Posts Tagged ‘Cisco’

It’s interesting how the tech industry works. In late 2011, Cisco was in the midst of revamping itself, its stock was a shade under $14/share, and its investors calling for CEO John Chambers to resign. Today, as Mike Reno from Loverboy used to sing, “The kid is hot tonight, whoa, so hot tonight.” Indeed, Mr. Chambers is on quite a roll, Cisco stock is a shade under $26/share, investors are happy, the entire network product line has been revamped in the past year, and the company is creating some distance between itself and its network completion.

However, despite the momentum by Cisco, it’s hard to say the company has been firing on all cylinders. One of the cylinders that hasn’t been firing well is security. Last year, in a hot market, Cisco security sales fell 4% year-over-year. Over the past couple of years, companies like Palo Alto Networks, Imperva, and Fortinet have grabbed the media headlines in security and made Cisco security look old. In fact, on past earnings calls, Chambers actually called out security as an area that needed to be fixed and something that would be addressed in the future.

It’s late June and school is almost out. High school seniors are getting ready for college, younger kids are planning end-of-year parties, and families are getting ready to head to Disney and other fun spots. However, fun isn’t just limited to kids – network managers are getting ready for their own fun in Florida sun, as Cisco Live this year heads to the heart of Disney, Orlando, Florida.

So, what should we expect to hear about at Cisco Live? I believe at this year’s conference, network administrators will get a big dose of simplification and automation as Cisco strives to make it easier for customers to turn on intelligent networks services and improve performance on converged networks.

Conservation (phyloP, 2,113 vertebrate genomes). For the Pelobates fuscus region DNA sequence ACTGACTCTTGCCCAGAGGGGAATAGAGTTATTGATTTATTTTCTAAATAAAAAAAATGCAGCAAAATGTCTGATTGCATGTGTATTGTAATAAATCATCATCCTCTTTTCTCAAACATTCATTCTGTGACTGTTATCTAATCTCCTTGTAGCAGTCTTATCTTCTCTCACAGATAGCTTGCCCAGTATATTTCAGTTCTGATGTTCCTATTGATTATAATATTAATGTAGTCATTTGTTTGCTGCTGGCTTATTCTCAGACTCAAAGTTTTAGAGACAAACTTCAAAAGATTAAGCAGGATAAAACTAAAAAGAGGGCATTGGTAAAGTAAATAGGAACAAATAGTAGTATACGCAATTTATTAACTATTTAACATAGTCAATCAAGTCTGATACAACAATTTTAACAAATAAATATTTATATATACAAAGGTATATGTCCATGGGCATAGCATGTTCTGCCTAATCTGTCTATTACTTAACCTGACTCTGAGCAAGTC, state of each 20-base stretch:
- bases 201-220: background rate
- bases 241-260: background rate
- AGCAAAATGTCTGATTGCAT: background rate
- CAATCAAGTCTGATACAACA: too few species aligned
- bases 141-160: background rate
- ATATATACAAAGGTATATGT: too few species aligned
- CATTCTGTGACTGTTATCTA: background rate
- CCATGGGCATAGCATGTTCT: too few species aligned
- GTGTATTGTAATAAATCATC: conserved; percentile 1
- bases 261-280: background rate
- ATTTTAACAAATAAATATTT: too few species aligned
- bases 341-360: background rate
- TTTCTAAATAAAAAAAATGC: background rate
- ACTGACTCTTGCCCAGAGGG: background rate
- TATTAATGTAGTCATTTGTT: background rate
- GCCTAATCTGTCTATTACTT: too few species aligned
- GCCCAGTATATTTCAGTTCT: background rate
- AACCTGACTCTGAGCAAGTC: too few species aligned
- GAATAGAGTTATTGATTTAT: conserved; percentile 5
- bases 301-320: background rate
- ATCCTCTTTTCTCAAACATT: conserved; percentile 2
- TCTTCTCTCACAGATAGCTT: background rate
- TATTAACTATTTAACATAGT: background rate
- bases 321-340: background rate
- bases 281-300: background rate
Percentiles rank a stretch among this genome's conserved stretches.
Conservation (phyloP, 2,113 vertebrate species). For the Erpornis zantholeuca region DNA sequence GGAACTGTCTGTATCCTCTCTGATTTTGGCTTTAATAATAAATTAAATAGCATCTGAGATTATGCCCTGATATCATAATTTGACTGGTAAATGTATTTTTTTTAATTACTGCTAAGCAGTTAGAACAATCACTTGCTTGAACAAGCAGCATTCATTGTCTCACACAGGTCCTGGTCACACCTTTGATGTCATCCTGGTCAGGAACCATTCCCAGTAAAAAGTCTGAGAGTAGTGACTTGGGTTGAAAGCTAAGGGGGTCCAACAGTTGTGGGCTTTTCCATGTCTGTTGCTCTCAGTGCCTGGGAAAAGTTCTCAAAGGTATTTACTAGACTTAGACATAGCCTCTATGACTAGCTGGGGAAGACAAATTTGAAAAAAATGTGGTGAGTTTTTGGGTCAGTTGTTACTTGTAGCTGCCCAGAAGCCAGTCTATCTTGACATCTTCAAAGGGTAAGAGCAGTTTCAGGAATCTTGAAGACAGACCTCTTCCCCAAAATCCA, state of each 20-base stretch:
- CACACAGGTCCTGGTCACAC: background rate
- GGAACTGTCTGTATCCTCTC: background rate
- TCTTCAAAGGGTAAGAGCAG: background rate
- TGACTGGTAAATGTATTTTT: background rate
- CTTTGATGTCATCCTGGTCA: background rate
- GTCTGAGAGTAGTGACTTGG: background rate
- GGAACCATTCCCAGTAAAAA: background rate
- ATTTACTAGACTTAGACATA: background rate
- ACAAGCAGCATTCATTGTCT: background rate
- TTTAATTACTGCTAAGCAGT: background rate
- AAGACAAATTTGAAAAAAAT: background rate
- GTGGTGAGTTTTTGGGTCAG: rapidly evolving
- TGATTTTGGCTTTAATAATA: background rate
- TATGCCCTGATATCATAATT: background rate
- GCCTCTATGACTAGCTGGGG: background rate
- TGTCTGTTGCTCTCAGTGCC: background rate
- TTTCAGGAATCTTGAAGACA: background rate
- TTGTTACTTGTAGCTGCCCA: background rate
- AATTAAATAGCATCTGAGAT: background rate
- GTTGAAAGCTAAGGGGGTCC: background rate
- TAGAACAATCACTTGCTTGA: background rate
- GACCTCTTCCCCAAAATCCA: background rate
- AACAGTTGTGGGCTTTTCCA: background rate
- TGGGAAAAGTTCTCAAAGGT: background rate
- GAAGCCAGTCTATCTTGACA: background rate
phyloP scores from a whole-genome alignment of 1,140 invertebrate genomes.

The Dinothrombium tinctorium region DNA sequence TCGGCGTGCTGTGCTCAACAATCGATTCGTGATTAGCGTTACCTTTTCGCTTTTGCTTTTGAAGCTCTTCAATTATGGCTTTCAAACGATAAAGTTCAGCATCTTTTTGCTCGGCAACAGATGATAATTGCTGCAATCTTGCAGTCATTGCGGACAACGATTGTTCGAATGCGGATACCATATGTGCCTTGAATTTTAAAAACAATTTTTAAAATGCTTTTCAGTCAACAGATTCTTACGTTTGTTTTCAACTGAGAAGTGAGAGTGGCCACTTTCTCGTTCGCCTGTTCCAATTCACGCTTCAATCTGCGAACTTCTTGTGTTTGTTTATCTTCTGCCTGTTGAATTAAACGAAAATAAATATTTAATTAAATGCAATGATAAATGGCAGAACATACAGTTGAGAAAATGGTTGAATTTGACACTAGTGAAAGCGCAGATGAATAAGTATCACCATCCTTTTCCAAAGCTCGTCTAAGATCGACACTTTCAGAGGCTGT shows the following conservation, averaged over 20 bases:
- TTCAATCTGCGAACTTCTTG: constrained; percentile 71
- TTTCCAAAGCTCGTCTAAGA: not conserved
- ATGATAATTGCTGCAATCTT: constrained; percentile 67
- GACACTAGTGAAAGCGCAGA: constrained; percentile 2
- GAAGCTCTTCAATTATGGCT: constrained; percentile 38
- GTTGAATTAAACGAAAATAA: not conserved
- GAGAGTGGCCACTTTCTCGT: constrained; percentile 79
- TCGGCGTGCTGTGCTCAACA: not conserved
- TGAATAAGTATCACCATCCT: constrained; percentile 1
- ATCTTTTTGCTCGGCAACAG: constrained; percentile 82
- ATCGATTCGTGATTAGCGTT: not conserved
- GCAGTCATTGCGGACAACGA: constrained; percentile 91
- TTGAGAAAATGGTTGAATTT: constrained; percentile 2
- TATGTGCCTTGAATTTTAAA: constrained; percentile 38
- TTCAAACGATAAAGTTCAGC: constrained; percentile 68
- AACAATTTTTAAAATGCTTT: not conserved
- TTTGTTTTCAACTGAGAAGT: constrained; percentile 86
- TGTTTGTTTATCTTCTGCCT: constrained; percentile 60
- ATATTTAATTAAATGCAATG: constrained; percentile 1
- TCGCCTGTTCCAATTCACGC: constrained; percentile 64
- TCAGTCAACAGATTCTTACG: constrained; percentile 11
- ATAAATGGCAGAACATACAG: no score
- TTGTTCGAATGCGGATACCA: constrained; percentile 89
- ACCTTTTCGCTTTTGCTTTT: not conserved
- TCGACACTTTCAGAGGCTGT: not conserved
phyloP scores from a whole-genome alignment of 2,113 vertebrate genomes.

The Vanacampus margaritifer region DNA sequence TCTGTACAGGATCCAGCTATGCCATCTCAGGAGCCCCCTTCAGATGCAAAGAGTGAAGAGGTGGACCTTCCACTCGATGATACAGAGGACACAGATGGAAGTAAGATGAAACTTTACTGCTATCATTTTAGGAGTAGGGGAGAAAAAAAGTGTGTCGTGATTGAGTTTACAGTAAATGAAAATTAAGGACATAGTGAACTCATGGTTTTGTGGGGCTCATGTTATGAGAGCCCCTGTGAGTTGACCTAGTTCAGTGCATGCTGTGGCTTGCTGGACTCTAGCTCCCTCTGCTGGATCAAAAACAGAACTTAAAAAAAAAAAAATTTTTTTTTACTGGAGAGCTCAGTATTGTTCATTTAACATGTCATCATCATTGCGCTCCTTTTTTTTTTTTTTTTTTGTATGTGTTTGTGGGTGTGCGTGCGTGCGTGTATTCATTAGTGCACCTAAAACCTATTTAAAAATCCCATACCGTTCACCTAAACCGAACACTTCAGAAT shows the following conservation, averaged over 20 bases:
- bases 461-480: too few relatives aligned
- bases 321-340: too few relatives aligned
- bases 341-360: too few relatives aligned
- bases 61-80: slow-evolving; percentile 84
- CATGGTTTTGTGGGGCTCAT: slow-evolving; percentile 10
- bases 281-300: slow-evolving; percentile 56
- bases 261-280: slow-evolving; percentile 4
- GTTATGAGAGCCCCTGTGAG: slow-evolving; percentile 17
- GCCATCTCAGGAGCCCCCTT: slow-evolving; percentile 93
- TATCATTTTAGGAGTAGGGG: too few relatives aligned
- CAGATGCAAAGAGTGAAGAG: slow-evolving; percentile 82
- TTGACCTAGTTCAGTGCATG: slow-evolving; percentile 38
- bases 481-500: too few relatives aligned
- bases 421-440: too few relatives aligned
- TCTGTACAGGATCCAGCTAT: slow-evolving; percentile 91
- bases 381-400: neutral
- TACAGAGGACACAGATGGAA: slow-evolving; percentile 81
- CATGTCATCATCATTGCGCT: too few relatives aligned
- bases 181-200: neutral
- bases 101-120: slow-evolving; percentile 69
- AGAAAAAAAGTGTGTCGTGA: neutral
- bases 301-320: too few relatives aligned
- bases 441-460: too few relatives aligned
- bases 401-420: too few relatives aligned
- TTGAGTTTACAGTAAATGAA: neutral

This theme was actually a big part of Cisco Live London, and were a couple of the core principals behind the release of Cisco’s 3850 Unified Access Switch. The coming together of wired and wireless technologies means that customers no longer have to deploy a wired network with a wireless overlay and manage network services in parallel.

This morning, Cisco agreed to acquire JouleX, a software company that helps IT organizations power the management capabilities of their IT infrastructure from the data center to the desktop and everywhere in between. The purchase price is reported to be $107 million, which is just a drop in the hat for the cash-rich company that has acquired a veritable cornucopia of software companies this year.

The first and most obvious fit for JouleX is complementing Cisco’s “EnergyWise” initiative. EnergyWise has been increasingly important for Cisco as it raises the value of the Cisco network and opens up new buying centers. Earlier this year, after Cisco Live Europe, I posed this slideshow looking at some of the more interesting Cisco partners at the event and several of the vendors were specifically related to energy management.

It feels like Cisco has been retooling the Cisco Developer Network (CDN) for the better part of a decade now. The program got life when the company acquired Metreos and Cisco put together a program called Cisco Technology Developer Program (CTDP) to build applications for the IP phone. There may be some of you chuckling at that notion, but many have thought (myself included) that there was indeed a market for such applications. Well, that never materialized, and CTDP evolved into what’s now known as CDN. The collaboration group at Cisco is focused not on IP phone apps but business apps with video, Jabber and VoIP integration.